Citizenship amendment act 2019
- Citizenship renunciation:
Renunciation is the voluntary renunciation of Indian citizenship. Renunciation of Indian citizenship is an option for those who get citizenship in another nation and decide they no longer want to keep their Indian citizenship. Formal applications, documentation, and a statement of desire to renounce Indian citizenship are normally required for this procedure.
- Termination of Citizenship:
The process of removing a person's citizenship status is referred to as termination of citizenship. If it is found that the person earned citizenship through fraud, misrepresentation, or information concealment, this may occur via judicial processes. If these details are discovered, the government may start legal action to revoke the person's citizenship.
- Deprivation of Citizenship:
In a deprivation of citizenship, the government revokes a person's citizenship for a specified cause, often connected to actions that are detrimental to the national interest, national security, or loyalty. Deprivation often requires a judicial procedure and conformity to recognized natural justice norms.
The Citizenship Amendment Act (CAA) is a piece of legislation that was passed in
India in December 2019.
The journey of the Citizenship Amendment Bill (CAA) began in 2016 when it was
introduced in the Lok Sabha, seeking to amend the Citizenship Act of 1955. This
proposal was subsequently referred to a Joint Parliamentary Committee, whose
report was presented on January 7, 2019. Following this, on January 8, 2019, the
Lok Sabha approved the Citizenship Amendment Bill. However, due to the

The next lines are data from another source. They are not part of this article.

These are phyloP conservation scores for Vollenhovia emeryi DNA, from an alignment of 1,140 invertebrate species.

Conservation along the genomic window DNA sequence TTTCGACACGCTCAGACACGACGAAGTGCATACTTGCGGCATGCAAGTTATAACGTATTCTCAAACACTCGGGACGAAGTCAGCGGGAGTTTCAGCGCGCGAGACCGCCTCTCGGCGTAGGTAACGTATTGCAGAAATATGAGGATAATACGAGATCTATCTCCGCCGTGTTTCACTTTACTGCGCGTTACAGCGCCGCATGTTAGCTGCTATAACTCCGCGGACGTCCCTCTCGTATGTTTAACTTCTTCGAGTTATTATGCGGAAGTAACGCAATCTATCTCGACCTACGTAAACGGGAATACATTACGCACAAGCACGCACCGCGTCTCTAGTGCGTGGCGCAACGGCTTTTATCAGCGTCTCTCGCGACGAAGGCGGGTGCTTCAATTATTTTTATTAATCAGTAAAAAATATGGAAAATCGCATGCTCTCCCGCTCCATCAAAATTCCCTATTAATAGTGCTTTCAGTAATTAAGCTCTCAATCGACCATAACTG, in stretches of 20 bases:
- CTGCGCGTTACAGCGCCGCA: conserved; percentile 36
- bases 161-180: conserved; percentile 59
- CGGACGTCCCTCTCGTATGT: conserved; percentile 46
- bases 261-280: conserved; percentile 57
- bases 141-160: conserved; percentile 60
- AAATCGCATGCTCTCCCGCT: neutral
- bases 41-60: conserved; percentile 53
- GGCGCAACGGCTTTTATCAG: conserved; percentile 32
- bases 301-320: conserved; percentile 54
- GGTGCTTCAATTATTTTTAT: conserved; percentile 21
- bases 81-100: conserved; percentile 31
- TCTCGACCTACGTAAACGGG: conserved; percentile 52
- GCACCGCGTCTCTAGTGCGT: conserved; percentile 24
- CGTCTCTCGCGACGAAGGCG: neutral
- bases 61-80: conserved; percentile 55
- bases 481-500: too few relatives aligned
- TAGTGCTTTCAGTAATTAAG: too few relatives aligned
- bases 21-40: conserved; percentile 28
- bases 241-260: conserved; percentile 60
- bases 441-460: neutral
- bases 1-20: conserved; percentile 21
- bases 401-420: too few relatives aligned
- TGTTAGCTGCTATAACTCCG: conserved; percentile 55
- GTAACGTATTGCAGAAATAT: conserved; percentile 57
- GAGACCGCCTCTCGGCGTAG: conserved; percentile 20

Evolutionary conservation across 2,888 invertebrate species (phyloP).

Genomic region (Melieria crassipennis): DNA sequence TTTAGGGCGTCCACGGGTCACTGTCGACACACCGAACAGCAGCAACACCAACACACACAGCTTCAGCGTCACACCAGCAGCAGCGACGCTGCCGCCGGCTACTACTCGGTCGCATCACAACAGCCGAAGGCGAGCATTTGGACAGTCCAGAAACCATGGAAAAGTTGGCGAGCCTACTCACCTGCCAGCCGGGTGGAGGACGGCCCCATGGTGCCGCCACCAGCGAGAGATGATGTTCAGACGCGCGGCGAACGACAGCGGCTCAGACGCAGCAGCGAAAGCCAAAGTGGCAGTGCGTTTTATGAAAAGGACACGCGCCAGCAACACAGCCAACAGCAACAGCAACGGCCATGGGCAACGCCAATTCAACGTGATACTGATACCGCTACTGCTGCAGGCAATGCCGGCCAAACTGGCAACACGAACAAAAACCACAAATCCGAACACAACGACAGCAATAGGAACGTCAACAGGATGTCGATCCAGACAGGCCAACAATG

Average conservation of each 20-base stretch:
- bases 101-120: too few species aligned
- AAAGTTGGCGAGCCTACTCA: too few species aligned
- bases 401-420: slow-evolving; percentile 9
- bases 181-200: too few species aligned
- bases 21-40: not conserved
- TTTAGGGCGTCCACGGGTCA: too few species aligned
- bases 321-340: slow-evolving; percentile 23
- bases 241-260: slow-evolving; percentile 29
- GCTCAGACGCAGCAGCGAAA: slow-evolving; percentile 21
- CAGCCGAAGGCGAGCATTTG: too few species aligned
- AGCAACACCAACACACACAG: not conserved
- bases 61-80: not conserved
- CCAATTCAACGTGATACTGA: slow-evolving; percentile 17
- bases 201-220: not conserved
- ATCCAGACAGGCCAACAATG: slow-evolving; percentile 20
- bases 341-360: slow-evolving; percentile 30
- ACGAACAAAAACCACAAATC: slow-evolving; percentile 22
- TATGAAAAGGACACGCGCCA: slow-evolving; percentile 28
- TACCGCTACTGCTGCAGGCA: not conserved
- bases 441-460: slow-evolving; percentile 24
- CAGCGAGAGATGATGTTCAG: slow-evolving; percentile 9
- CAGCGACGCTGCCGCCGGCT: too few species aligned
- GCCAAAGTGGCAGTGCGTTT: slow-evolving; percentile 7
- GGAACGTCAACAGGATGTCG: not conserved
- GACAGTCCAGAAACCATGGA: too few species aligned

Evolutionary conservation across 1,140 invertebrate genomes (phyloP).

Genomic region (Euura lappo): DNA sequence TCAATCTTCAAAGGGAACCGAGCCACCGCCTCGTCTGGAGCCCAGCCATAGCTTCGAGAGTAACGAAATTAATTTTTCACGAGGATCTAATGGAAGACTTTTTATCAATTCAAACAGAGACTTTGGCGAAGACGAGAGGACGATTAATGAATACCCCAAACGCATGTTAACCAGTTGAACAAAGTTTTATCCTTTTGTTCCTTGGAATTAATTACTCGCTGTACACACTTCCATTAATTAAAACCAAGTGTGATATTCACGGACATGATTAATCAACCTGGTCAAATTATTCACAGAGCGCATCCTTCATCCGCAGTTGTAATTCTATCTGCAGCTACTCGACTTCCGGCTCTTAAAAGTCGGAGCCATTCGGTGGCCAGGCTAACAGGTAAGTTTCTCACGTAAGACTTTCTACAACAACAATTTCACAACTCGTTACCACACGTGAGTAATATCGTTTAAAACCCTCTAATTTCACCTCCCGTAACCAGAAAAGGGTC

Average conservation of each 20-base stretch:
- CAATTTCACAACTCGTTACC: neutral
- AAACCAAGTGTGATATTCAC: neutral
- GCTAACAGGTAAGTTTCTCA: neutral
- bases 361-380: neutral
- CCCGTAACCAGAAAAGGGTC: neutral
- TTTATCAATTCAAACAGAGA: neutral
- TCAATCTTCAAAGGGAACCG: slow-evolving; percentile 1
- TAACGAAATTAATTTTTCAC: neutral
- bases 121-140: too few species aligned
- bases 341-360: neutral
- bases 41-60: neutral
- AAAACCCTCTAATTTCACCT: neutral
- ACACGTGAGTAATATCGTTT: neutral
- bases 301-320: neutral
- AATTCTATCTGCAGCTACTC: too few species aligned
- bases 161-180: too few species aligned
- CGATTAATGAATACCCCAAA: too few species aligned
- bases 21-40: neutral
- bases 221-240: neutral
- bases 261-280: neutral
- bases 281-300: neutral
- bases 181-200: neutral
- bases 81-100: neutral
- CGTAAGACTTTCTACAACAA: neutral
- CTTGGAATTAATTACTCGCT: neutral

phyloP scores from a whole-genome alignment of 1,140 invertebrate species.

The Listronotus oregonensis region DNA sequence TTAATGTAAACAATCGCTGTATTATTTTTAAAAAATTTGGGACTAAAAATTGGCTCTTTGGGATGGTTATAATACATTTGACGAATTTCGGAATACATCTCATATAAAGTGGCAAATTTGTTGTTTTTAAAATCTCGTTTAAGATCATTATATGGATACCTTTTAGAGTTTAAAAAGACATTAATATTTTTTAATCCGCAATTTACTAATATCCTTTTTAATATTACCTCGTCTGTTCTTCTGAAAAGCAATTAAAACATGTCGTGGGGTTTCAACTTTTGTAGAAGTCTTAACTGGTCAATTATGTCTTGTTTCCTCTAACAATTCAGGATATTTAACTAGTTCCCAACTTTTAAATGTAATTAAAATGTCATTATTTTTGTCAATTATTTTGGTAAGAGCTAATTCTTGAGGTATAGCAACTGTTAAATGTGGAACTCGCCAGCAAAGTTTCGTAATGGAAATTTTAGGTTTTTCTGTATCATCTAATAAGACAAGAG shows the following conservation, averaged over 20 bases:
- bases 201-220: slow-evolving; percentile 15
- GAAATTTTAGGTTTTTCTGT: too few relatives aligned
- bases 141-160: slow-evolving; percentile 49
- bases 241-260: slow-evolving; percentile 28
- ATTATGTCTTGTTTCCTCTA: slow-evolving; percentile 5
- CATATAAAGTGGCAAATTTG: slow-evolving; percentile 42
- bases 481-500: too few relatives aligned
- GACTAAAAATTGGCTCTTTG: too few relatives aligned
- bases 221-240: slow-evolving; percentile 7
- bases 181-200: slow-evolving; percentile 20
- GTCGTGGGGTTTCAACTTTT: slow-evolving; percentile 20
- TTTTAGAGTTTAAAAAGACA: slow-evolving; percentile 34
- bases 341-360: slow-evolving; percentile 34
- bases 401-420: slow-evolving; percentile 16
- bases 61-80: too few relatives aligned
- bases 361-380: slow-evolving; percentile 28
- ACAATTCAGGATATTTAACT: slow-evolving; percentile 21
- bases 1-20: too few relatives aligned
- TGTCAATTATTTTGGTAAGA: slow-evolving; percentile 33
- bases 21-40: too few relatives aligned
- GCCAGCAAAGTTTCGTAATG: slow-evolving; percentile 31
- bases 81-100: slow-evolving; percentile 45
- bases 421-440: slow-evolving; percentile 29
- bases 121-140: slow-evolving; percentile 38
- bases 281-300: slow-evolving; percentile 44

dissolution of the 16th Lok Sabha, this bill lapsed.
The CAA Bill was reintroduced on December 9, 2019, in the 17th Lok Sabha by the
Minister of Home Affairs, Amit Shah. It was successfully passed on December 10,
2019, in the Lok Sabha and later received approval from the Rajya Sabha on
The CAA aims to provide a path to Indian citizenship for religious minorities
from neighboring countries who have faced persecution on the grounds of
religion. The countries specifically mentioned in the CAA are Afghanistan,
Bangladesh, and Pakistan.
Under the CAA, Hindu, Sikh, Buddhist, Jain, Parsi, and Christian immigrants from
these three countries who entered India before December 31, 2014, and have lived
there for at least five years are eligible for fast-track Indian citizenship.
This provision is not applicable to Muslim immigrants from these countries
The eligibility criteria outlined that an individual should have resided in
India for the past 12 months and a minimum of 11 out of the preceding 14 years.
Notably, the duration of residency for the specific category of undocumented
migrants was reduced from 11 years to five years.
In conclusion, the Citizenship Act of 1955 and its following changes control the
intricate legal notion of citizenship in India. The statute offers many ways for
people to become citizens, including birth, descent, registration, and
naturalization. The idea of single citizenship emphasizes the fact that a person
may only have one citizenship at a time, namely Indian citizenship.
The statute handles renunciation, termination, and denial of citizenship as well
as procedures for obtaining citizenship. Over time, adjustments have been made
to citizenship legislation to reflect evolving conditions and to provide
protections for Indian-origin citizens living abroad.
The act demonstrates the nation's dedication to defining and governing
citizenship in a way that balances each person's rights and obligations with the
integrity of the country's sovereignty. As with any legal issue, a thorough
grasp of Indian citizenship
necessitates consultation with legal authorities who are knowledgeable with the
most recent changes and developments as well as official government sources.